On 13 Jan 2013, at 18:56, John Clark wrote:

On Sun, Jan 13, 2013  Bruno Marchal <marc...@ulb.ac.be> wrote:

>> If, as so many have, you redefine the word "God" to mean "a power greater than myself" then I am a theist who firmly believes in God because I believe that bulldozers exist.

> Bulldozers are not responsible for your existence.

Both my parents were bulldozer drivers who first met at a bulldozer convention. So a bulldozer is God.

I was using "responsible" in a less literal sense.

> one consistent notion of God is enough to make atheism into a dogmatic (non rational) belief

There is no way to make sense out of the notion of God,

?  (Note that you are not commenting me).

but you can redefine the word "God" so radically that it becomes virtually unrecognizable to the billions of religious on this planet, and then and only then does the word "God" correspond with something that actually exists, even if there is already plenty of perfectly good words for that thing. People just want to say they believe in G-O-D, what the word actually means is unimportant.

Study the field, please. You might find help in Aldous Huxley's "Philosophia Perrenis".

In the greek sense you are a believer in God, and even close to Aristotle theology, once you believe in the existence of primary matter, or naturalism, physicalism, etc. But you are also more christian than the pope as you want God be defined by the current common religion, which is nothing but using the same authoritative argument than the fundamentalist.

Yes, all creature believe in "God", but this does not make the notion trivial at all, as all creature can "see" God very differently.

> I have never met a theologian genuinely believing in both omnipotence and omniscience.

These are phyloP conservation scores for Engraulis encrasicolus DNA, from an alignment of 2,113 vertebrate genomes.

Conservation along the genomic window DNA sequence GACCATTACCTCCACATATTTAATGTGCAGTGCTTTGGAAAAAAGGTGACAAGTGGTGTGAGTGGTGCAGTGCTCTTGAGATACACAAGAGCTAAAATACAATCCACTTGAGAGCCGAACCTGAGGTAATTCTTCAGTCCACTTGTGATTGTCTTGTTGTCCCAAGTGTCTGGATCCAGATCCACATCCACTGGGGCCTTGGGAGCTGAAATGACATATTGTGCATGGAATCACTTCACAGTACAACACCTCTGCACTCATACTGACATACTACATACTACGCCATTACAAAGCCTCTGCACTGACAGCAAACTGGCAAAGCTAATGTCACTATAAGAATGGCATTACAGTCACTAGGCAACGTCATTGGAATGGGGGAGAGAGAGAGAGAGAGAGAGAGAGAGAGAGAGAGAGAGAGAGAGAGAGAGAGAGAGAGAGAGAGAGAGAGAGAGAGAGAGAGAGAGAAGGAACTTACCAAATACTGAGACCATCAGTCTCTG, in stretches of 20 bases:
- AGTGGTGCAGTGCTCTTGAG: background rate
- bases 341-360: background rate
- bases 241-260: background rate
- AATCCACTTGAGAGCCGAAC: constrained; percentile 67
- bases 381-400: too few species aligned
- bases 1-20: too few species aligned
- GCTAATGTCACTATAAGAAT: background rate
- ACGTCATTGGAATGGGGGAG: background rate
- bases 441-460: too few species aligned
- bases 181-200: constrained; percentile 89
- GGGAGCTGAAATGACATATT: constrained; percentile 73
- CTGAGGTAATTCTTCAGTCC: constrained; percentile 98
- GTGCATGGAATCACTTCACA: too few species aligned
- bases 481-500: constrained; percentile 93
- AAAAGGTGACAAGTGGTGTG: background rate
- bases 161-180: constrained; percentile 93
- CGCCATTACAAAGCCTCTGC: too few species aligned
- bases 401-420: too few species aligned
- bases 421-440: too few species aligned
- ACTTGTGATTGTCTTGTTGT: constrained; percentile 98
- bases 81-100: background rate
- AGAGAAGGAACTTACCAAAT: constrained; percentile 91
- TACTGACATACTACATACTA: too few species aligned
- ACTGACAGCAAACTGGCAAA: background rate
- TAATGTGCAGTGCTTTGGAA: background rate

I've had 13 years of formal religious training and I never met a theologian who didn't preach that God was omnipotent and omniscient.

Well. I am sorry for you.

I don't know how many genuinely believed in the bullshit they were spouting but I'd guess most of them did, certainly the vast majority of those listening to the crap swallowed every word of it, in fact I think I was the only one who did not.

You can't know that, but of course, we live in different countries. I do have a feeling that in the US there might be more literalist indeed.

Again, we know that since the closure of Plato Academy (+500) the field has been betrayed, exactly like genetics in the USSR, but on a much larger historic-geographic scale.

It is normal as it touches very deep questions having relation with identity and culture.

But today we can't avoid coming back to those questions through computer science, with question like "can a machine think?", or "is the brain a machine?", etc. Note that I use computer science mainly to show how those questions become hard, .. with the "comp simplifying hypothesis". This reminds us that the big divide (Plato/Aristotle) has not yet been decided, if ever, in any scientific theories. Seriousness entails modesty.



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